Critical and creative thinking across the curriculum
The imparting of knowledge (content) and the development of thinking skills are accepted today as primary purposes of education. The explicit teaching and embedding of critical and creative thinking throughout the learning areas encourages students to engage in higher order thinking. By using logic and imagination, and by reflecting on how they best tackle issues, tasks and challenges, students are increasingly able to select from a range of thinking strategies and employ them selectively and spontaneously in an increasing range of learning contexts.
Activities that foster critical and creative thinking should include both independent and collaborative tasks, and entail some sort of transition or tension between ways of thinking. They should be challenging and engaging, and contain approaches that are within the ability range of the learners, but also challenge them to think logically, reason, be open-minded, seek alternatives, tolerate ambiguity, inquire into possibilities, be innovative risk-takers and use their imagination.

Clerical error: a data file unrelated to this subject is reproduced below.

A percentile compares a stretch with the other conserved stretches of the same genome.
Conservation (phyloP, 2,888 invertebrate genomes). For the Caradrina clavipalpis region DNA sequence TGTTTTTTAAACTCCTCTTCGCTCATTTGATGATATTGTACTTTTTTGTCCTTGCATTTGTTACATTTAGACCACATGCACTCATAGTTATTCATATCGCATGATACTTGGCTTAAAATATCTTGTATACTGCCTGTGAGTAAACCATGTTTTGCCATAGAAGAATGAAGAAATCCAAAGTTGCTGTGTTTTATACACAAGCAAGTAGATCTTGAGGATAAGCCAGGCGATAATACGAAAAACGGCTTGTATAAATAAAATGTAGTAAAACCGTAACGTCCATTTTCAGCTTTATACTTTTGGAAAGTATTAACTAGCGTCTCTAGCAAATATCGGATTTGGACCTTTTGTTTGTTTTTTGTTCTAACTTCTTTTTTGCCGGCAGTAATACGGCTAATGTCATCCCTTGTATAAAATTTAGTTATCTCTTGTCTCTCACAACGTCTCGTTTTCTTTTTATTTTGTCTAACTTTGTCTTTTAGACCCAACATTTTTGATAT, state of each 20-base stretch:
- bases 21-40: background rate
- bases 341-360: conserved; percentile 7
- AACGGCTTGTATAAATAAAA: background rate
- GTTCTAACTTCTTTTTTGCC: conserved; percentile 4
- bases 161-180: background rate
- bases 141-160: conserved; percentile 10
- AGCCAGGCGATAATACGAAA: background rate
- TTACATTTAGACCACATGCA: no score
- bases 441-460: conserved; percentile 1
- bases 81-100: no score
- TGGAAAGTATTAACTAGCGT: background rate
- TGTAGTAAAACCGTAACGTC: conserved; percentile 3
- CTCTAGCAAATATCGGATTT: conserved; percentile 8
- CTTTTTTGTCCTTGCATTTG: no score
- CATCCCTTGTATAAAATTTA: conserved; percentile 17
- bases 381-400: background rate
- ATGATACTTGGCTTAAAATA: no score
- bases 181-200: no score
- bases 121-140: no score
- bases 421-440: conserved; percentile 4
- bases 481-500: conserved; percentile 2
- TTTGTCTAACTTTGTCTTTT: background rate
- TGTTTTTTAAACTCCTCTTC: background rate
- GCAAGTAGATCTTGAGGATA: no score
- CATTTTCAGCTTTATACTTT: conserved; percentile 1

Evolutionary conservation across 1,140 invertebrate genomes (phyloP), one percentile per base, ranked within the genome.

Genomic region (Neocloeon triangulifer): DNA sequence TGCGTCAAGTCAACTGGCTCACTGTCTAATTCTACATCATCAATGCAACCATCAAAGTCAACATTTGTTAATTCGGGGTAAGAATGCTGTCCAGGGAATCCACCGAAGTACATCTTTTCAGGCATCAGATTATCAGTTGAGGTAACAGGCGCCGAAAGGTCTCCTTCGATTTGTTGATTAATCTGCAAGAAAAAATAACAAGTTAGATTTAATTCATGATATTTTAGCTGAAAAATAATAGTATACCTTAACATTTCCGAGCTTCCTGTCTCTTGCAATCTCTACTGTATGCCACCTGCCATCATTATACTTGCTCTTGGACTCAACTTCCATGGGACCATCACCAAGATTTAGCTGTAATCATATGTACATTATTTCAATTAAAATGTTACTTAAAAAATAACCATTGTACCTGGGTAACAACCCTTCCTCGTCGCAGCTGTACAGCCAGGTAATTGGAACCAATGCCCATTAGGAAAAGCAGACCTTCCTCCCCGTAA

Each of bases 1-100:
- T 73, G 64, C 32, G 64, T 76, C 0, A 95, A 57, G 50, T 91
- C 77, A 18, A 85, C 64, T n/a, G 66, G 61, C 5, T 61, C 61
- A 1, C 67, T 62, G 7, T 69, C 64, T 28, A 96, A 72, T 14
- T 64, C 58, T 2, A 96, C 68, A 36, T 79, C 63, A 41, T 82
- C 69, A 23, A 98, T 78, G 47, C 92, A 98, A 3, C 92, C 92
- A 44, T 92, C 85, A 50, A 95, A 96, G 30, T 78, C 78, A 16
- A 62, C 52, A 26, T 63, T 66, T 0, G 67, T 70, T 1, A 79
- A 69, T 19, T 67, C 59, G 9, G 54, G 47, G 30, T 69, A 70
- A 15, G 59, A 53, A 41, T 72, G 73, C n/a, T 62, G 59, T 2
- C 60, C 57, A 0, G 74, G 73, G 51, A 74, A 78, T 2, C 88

Critical and creative thinking is addressed through the learning areas and is identified wherever it is developed or applied in content descriptions. It is also identified where it offers opportunities to add depth and richness to student learning in content elaborations. An icon indicates where Critical and creative thinking has been identified in learning area content descriptions and elaborations. A filter function on the Western Australian Curriculum website assists users to identify P–10 curriculum content where critical and creative thinking has been identified. Teachers may find further opportunities to incorporate explicit teaching of critical and creative thinking depending on their choice of activities. Students can also be encouraged to develop capability through personally relevant initiatives of their own design.